Mother of Modern India and Reformer
by Robert Ellsberg
by Robert Ellsberg
A woman with an all-embracing heart is a gift to the whole world.
Today more than ever we must be grateful to pioneers like Pandita Ramabai for breaking down prison walls of narrow-mindedness. Can we show our gratitude better than by following her example? — Br. David
"People must not only hear about the kingdom of God, but must see it in actual operation, on a small scale perhaps and in imperfect form, but a real demonstration nevertheless."
Pandita Ramabai, a poet, scholar, and champion of the rights of women, has been acclaimed as a"Mother of Modern India."
In her own time she struggled hard, as a Christian convert, to define her own identity and spiritual path, in the process drawing criticism from Hindus and fellow Christians alike. She remains an intriguing example of the effort to bridge the spiritual traditions of the East and West; both sides felt the challenge posed by this courageous and independent woman.
Ramabai was born in Karnataka in 1858. She was the daughter of a wealthy Brahmin scholar and his much younger wife.
Though her father was a devout and orthodox Hindu he scandalized his high caste friends by teaching his wife and later his daughters to read the Sanskrit classics. This talent later stood her well, when her family perished during a great famine. At the age of sixteen, Ramabai walked across India, visiting the holy Hindu shrines and attracting astonished audiences to her recitation of Sanskrit poetry.
Her knowledge of Sanskrit, the sacred language of Hinduism, eventually won her fame and honour. She was given the honorific title "Pandita," mistress of wisdom.
She married at the age of twenty-two, but her husband died of cholera after only sixteen months, leaving her alone with an infant daughter, Manorama.
Her travels in India and now her present circumstances sensitized her to the bleak plight of widows and orphans.
The practice among higher castes of betrothing young girls to much older men (her own mother had been nine, her father over forty, at the time of their marriage) had contributed to the vast number of widows, women without status or protection.
Ramabai set out to do something about this social problem, establishing centers for widows and orphans in Poona and later Bombay, where the women were given basic education and training in marketable skills.
Soon Ramabai had become the leading advocate for the rights and welfare of women in India.
Her work brought her into contact with Christian missionaries. In 1883 she accepted an invitation by a congregation of Anglican nuns to visit England. For some time Ramabai had felt a distance from her Hindu upbringing, both on spiritual grounds and on the basis of her perception of the status of women in India.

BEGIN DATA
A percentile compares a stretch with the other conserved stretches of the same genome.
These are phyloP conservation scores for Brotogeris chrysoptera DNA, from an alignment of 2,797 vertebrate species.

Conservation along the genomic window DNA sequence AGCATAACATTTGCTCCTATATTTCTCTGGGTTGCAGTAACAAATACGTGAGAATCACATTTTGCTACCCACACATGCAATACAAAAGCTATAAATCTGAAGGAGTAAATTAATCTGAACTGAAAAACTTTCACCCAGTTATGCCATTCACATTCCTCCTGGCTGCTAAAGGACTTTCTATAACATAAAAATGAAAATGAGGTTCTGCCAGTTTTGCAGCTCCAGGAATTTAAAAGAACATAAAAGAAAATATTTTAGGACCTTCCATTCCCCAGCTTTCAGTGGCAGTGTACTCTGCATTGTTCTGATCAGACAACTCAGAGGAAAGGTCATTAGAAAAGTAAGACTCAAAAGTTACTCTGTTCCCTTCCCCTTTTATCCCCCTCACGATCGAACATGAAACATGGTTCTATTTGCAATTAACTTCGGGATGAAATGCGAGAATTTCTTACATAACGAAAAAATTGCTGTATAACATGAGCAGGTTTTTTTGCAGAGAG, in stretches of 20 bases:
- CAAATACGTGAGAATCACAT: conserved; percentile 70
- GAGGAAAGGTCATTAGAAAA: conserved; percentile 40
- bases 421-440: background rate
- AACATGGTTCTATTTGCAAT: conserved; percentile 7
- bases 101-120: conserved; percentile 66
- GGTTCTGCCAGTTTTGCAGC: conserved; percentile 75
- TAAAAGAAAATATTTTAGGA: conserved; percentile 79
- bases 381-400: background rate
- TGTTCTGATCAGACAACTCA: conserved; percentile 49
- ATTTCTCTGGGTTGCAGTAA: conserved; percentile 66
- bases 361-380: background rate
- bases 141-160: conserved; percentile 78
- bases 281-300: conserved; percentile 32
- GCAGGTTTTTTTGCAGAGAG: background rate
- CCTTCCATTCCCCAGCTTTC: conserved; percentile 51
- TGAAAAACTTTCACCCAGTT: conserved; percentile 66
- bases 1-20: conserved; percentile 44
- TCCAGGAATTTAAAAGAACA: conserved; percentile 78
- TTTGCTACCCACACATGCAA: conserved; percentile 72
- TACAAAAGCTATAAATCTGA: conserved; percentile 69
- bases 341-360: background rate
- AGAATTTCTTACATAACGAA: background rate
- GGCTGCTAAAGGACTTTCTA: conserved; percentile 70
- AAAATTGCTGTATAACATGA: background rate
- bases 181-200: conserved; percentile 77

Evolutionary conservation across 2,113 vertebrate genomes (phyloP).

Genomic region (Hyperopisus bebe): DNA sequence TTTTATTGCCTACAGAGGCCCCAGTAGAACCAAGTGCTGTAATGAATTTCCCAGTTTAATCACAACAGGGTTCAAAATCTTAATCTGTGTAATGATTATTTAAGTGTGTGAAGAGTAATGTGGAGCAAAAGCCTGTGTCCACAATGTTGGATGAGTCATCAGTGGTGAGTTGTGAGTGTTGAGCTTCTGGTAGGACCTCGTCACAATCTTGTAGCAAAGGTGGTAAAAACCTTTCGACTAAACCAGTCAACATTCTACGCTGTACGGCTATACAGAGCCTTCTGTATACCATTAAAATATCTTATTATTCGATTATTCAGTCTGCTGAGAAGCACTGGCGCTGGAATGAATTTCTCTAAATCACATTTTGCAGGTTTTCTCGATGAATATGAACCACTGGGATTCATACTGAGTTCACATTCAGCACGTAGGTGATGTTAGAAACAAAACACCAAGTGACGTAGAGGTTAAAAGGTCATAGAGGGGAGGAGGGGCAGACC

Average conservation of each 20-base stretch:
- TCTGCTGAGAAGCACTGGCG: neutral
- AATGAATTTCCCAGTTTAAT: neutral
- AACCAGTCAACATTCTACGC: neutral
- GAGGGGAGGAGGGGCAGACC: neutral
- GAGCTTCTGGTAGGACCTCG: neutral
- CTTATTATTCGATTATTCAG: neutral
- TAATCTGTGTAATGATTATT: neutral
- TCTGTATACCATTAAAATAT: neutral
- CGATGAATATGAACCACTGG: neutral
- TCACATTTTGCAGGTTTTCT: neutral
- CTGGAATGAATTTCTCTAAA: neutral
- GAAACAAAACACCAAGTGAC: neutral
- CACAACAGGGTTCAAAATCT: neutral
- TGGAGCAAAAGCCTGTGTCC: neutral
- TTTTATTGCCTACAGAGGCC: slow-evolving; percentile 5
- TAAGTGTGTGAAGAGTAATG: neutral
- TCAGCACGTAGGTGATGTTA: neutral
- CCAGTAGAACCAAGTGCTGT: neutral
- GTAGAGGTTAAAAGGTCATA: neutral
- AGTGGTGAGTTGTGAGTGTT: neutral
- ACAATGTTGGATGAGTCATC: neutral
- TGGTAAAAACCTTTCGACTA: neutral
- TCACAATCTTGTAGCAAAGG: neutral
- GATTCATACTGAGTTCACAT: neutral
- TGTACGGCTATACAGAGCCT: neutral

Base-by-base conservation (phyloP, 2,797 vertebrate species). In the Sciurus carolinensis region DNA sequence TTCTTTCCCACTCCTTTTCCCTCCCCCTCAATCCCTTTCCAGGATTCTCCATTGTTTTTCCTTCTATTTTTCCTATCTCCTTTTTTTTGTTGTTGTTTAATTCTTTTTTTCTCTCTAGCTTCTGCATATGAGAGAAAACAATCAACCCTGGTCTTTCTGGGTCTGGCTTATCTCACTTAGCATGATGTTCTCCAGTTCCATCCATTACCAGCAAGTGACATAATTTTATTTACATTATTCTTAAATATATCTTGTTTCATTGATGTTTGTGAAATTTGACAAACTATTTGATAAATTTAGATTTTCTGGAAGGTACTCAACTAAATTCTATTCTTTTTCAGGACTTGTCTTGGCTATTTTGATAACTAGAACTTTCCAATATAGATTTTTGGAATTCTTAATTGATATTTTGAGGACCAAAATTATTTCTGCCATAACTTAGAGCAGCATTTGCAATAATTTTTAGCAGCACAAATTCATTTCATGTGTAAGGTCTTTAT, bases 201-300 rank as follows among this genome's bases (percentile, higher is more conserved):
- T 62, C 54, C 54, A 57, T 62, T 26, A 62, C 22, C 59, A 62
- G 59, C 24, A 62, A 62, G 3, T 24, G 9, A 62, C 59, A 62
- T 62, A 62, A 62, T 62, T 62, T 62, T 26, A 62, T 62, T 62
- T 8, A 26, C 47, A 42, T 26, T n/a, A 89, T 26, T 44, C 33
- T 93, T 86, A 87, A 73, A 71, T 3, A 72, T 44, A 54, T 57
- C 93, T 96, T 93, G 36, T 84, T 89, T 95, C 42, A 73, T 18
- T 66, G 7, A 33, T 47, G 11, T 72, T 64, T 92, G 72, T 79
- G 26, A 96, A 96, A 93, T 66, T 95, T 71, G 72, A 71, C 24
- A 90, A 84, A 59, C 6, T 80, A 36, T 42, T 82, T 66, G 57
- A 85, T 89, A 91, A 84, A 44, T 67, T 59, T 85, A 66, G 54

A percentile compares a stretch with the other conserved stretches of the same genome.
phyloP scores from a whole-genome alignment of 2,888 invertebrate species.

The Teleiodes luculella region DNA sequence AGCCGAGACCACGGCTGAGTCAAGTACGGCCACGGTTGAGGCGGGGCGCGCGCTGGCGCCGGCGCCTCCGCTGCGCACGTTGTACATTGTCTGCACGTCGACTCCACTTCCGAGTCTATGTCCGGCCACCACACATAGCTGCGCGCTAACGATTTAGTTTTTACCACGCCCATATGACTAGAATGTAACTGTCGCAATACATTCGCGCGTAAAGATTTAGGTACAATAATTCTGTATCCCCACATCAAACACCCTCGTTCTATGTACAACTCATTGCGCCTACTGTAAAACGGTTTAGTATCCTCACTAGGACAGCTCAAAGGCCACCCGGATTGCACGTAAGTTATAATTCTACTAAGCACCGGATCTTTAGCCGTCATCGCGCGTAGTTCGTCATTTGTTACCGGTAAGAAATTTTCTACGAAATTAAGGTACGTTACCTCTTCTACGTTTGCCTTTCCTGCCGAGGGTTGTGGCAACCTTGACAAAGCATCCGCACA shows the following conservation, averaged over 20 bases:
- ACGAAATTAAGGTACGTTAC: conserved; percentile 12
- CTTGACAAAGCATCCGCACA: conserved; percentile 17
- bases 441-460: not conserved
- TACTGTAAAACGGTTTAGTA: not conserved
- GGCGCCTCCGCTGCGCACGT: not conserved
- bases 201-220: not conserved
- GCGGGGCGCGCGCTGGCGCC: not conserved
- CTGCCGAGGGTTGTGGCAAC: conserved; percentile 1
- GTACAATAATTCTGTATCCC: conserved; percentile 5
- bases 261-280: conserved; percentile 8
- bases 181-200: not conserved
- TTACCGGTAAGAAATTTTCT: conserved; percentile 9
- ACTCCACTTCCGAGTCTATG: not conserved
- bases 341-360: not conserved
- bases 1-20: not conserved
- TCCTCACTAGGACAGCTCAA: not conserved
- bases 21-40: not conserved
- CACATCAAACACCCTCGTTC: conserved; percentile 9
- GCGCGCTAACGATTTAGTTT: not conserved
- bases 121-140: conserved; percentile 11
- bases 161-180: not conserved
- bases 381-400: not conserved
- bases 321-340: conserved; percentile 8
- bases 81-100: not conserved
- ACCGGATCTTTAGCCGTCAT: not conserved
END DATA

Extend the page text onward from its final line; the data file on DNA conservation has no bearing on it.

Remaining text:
While in England she undertook a serious study of the Bible and eventually asked to be baptized.
The gospel of Christ represented for her the purest expression of her own spiritual intuitions, in particular her growing belief that to serve women and the poor was a religious and not simply a social work.
News of her conversion provoked angry public controversy in India.
Ramabai herself wrestled with her strong aversion to the cultural imperialism of foreign missionaries in India. She was determined that becoming a Christian should not be construed as a denial of her Indian culture and roots.
She returned to India and continued her charitable work, among other things founding a center for unwed mothers, a program for famine relief, and a series of schools for poor girls.
Now, ironically, it was her fellow Christians who became her public critics.
They charged that because she made no effort to convert the poor women in her centers her own conversion was only superficial. They also pressed for proof of her doctrinal orthodoxy.
Ramabai refused to be drawn into theological or confessional debates.
"I am, it is true, a member of the Church of Christ, but I am not bound to accept every word that falls down from the lips of priests or bishops.... I have just with great efforts freed myself from the yoke of the Indian priestly tribe, so I am not at present willing to place myself under another similar yoke."
...She learned that the heart of true religion was the love of God and the love of one's neighbour as oneself.
Ramabai criticized the profusion of Christian denominations, a fact, she believed, that was bewildering to the poor. The Spirit of Christ as reflected in the Bible sufficed to satisfy her own religious questions.
From that source she learned that the heart of true religion was the love of God and the love of one's neighbour as oneself. That she live by this creed, she insisted, was all that anyone had a right to ask of her.
In later years she prayed not for the conversion of Hindus but for the conversion of Indian Christians.
She died on April 5, 1922, at the age of sixty-four.
Her achievements were many:
- She was an exceptional Sanskrit scholar of her time when women did not have access to basic educational facilities. Recognizing this, she was conferred the title of “Pandita” by Calcutta University.
- She was a social reformer and defying the caste system, married a Shudra.
- She established Arya Mahila Samaj in 1882 for the cause of women’s education.
- In 1896, during a severe famine, she toured the villages of Maharashtra and rescued thousands of outcast children, widows, orphans and other destitute women.
- She established the Sharada Sadan in 1889 which eventually blossomed into what is known as the Pandita Ramabai Mukti Mission.
- She translated the Bible into her native language, Marathi, from the original Hebrew and Greek texts.